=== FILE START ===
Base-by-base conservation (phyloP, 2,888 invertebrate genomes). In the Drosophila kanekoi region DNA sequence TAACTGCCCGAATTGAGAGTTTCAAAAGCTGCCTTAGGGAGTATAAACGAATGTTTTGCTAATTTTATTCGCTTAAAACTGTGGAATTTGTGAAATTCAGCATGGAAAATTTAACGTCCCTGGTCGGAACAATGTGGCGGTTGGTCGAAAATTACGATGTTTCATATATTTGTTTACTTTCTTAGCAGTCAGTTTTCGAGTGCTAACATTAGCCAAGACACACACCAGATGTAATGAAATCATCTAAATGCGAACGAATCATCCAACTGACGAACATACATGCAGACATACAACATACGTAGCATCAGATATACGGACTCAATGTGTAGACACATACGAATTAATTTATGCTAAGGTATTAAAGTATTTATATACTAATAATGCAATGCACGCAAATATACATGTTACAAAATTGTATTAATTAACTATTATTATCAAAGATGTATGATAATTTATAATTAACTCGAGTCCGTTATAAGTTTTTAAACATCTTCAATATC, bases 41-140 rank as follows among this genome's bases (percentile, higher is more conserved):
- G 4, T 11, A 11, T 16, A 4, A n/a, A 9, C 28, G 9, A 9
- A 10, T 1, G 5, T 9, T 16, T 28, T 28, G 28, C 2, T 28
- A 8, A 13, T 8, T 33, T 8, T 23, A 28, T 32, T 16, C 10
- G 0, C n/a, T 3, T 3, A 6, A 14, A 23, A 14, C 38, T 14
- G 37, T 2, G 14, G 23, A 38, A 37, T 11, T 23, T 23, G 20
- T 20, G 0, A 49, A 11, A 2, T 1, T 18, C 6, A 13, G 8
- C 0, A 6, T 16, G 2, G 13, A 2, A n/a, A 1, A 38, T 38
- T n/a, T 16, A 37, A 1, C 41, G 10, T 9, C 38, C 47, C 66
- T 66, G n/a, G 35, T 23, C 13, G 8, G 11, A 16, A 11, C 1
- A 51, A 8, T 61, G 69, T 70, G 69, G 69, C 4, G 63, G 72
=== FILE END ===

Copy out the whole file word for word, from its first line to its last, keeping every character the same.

Base-by-base conservation (phyloP, 2,888 invertebrate genomes). In the Drosophila kanekoi region DNA sequence TAACTGCCCGAATTGAGAGTTTCAAAAGCTGCCTTAGGGAGTATAAACGAATGTTTTGCTAATTTTATTCGCTTAAAACTGTGGAATTTGTGAAATTCAGCATGGAAAATTTAACGTCCCTGGTCGGAACAATGTGGCGGTTGGTCGAAAATTACGATGTTTCATATATTTGTTTACTTTCTTAGCAGTCAGTTTTCGAGTGCTAACATTAGCCAAGACACACACCAGATGTAATGAAATCATCTAAATGCGAACGAATCATCCAACTGACGAACATACATGCAGACATACAACATACGTAGCATCAGATATACGGACTCAATGTGTAGACACATACGAATTAATTTATGCTAAGGTATTAAAGTATTTATATACTAATAATGCAATGCACGCAAATATACATGTTACAAAATTGTATTAATTAACTATTATTATCAAAGATGTATGATAATTTATAATTAACTCGAGTCCGTTATAAGTTTTTAAACATCTTCAATATC, bases 41-140 rank as follows among this genome's bases (percentile, higher is more conserved):
- G 4, T 11, A 11, T 16, A 4, A n/a, A 9, C 28, G 9, A 9
- A 10, T 1, G 5, T 9, T 16, T 28, T 28, G 28, C 2, T 28
- A 8, A 13, T 8, T 33, T 8, T 23, A 28, T 32, T 16, C 10
- G 0, C n/a, T 3, T 3, A 6, A 14, A 23, A 14, C 38, T 14
- G 37, T 2, G 14, G 23, A 38, A 37, T 11, T 23, T 23, G 20
- T 20, G 0, A 49, A 11, A 2, T 1, T 18, C 6, A 13, G 8
- C 0, A 6, T 16, G 2, G 13, A 2, A n/a, A 1, A 38, T 38
- T n/a, T 16, A 37, A 1, C 41, G 10, T 9, C 38, C 47, C 66
- T 66, G n/a, G 35, T 23, C 13, G 8, G 11, A 16, A 11, C 1
- A 51, A 8, T 61, G 69, T 70, G 69, G 69, C 4, G 63, G 72